These include food technology, connected devices, and environmental and health solutions, with a “demo deck” to accommodate prototyping.

The NUS Agritech Center 

The 800 square meter center comprises five “Grow Zones” in various sizes; two “Precision Climate Zones”, a “Multipurpose Zone” that can be converted in-situ to recycle wastewater or as a cultivation area; a “Technical Zone” with germination chambers and specialized lab equipment for high-accuracy analysis, as well as “Wet and Dry Washing Zones”. 

Its features are aimed at accelerating competitive research and technology translation by startups, and include:

  • A combination of support for applied plant science, IoT, data analytics, and engineering
  • Facilities for multispectral imaging 
  • Sustainability in urban agriculture
  • Enablement of wastewater recycling

Parameters such as temperature, humidity, CO2, oxygen, pH, plant nutrients, and lighting can all be precisely controlled and monitored from anywhere with an internet connection. Real-time quantitative description of a plant’s physiological, anatomical, biochemical, and ontogenetic properties may also be accessed.

The center will also facilitate the collection and monitoring of power consumption data for individual subsystems. This is especially important for machine learning — for example, to detect opportunities for energy savings and training AI to detect early failure warnings in the subsystems.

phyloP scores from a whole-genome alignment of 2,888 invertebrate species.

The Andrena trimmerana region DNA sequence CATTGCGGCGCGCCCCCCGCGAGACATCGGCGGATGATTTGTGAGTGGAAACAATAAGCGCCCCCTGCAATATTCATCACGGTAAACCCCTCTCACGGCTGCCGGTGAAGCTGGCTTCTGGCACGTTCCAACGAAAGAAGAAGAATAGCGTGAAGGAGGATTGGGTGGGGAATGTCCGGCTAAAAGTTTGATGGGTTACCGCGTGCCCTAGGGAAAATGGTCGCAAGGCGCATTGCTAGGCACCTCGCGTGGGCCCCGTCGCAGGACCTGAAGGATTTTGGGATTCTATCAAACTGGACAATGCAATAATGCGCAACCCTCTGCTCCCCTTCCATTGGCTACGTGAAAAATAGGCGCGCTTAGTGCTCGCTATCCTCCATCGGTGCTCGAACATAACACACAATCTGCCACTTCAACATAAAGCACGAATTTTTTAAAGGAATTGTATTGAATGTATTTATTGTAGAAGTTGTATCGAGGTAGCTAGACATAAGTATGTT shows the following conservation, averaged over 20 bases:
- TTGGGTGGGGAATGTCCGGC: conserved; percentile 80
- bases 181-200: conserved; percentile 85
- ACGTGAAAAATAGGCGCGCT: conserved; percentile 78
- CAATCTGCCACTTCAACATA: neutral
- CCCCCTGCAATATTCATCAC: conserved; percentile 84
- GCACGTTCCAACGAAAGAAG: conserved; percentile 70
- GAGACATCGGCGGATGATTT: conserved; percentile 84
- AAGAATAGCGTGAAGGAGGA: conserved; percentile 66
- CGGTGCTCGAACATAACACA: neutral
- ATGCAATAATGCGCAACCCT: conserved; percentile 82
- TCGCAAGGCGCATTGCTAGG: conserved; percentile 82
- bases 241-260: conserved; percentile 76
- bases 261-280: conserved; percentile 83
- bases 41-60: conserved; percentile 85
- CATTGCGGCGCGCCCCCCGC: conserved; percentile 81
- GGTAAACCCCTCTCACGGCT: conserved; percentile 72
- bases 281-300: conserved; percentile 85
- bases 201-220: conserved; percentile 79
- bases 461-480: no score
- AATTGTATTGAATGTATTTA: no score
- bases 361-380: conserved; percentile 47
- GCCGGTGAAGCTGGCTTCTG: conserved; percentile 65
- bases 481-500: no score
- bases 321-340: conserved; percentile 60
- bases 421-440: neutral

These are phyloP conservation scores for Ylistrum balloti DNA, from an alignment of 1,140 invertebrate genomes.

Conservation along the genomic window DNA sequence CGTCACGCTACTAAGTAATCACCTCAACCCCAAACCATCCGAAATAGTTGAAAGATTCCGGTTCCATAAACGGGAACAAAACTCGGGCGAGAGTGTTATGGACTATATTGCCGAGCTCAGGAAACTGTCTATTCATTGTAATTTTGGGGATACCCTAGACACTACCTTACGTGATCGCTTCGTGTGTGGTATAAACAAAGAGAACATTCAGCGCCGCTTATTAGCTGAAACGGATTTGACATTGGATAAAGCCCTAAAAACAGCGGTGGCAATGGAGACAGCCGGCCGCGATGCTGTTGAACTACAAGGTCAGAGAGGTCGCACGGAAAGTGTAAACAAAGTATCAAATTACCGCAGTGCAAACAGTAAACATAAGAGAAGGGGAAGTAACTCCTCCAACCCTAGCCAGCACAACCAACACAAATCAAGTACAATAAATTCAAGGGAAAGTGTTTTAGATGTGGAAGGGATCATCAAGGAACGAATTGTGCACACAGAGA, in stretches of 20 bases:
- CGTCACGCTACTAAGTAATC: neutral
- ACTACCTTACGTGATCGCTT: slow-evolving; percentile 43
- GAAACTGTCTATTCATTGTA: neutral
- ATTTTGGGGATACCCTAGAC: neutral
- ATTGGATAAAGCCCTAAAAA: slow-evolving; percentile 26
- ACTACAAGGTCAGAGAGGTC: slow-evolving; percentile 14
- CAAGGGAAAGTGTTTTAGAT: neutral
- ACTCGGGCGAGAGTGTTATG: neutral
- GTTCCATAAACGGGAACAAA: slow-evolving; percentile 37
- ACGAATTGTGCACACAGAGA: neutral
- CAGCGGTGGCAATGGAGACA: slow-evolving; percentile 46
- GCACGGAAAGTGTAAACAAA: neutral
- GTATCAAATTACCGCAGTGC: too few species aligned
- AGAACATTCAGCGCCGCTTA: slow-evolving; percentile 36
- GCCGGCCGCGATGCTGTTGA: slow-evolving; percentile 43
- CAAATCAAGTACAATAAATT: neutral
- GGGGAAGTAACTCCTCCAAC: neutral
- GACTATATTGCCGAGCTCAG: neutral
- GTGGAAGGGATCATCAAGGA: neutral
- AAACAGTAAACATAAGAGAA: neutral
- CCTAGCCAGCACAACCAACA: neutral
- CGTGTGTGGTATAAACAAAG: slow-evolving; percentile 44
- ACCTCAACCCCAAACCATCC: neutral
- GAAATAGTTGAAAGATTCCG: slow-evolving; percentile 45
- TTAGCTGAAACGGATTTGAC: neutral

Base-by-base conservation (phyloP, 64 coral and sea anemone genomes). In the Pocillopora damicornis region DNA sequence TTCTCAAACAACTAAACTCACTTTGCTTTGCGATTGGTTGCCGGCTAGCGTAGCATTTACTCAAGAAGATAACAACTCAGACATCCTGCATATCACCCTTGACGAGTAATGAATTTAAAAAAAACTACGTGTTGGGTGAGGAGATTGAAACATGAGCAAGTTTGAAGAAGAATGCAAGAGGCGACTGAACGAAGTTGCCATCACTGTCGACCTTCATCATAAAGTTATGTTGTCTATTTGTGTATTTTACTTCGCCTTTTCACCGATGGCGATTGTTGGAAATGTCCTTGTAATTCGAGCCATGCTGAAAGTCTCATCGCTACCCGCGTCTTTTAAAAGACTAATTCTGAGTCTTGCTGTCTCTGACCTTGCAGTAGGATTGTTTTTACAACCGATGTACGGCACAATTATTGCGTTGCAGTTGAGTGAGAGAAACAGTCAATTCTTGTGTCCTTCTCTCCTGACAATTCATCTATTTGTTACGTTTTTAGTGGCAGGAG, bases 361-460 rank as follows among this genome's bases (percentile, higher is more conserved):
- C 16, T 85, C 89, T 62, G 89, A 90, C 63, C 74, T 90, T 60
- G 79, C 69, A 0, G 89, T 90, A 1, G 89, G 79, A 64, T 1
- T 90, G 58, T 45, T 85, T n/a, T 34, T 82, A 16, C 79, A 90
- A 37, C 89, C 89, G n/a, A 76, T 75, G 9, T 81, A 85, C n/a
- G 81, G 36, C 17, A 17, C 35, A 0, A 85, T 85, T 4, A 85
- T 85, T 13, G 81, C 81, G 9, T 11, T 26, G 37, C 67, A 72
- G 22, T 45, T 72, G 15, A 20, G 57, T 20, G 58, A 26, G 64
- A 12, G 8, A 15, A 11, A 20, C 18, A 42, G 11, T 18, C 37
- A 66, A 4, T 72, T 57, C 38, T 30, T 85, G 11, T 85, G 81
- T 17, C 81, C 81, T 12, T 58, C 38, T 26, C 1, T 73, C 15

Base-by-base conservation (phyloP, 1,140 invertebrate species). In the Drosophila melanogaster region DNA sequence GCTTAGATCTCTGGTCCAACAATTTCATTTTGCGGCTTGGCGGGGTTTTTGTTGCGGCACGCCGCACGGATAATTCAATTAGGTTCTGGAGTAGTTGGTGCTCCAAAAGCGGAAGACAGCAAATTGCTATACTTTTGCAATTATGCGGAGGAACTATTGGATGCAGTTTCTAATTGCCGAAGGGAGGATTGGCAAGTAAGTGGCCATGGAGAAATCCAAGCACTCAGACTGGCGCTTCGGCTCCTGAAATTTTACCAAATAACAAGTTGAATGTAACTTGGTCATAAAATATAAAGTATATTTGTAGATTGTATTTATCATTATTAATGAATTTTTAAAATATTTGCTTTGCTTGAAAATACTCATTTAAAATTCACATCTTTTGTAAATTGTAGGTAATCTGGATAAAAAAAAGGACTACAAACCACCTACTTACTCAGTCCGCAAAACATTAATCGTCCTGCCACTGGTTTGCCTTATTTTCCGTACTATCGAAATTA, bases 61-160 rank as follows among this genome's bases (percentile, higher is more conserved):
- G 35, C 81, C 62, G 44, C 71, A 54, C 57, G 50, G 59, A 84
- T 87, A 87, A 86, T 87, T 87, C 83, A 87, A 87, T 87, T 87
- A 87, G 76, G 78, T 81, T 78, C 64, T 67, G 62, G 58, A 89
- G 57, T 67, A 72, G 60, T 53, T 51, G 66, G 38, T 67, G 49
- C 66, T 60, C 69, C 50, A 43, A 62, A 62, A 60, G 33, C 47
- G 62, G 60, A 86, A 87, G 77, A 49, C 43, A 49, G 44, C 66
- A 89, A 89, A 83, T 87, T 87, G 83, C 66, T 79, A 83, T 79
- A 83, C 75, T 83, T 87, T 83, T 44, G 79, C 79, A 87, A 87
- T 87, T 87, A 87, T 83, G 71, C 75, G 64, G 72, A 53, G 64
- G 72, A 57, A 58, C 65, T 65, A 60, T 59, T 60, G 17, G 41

Its enablement of wastewater recycling will also promote water conservation for the validation and translation of filtration technology.

The Singapore story

Looking to ameliorate its lack of resources with strategies of self-sufficiency, the incumbent government has, since its independence from Malaya in 1965, adopted primarily collaborative and peaceful foreign relations to ensure the needs of its people are met.

This can be clearly seen from not just its longstanding stance on neutrality viz foreign relations and compulsory conscription of adult males, but also in how it has invested in technology to augment its flow of an essential resource — water. 

Nearly 20 years ago, the city-state developed and implemented ‘Newater’, which uses reverse osmosis, among other technologies, to reclaim wastewater in order to reduce its reliance on its neighbor, Malaysia.

For the land and resource-scarce island of nearly six million, this approach centered around self-sufficiency isn’t exactly revolutionary.

Prior to its separation from Malaya, Singapore depended primarily on its ASEAN neighbors, especially Malaysia up north, for natural resources — including food and water. Nevertheless, the forward-looking, strategic mindset of its leaders of yore has led to speedy, yet highly impactful transformations over the decades.

This dogged resilience supplemented by investment in technology and people has made the unlikely island become a highly-developed nation in as little as 50 years — making it stand apart from its ASEAN peers.

Within the Southeast Asian region, Singapore is the only one to boast a highly-developed economy, on par with its colonialist counterparts in the West.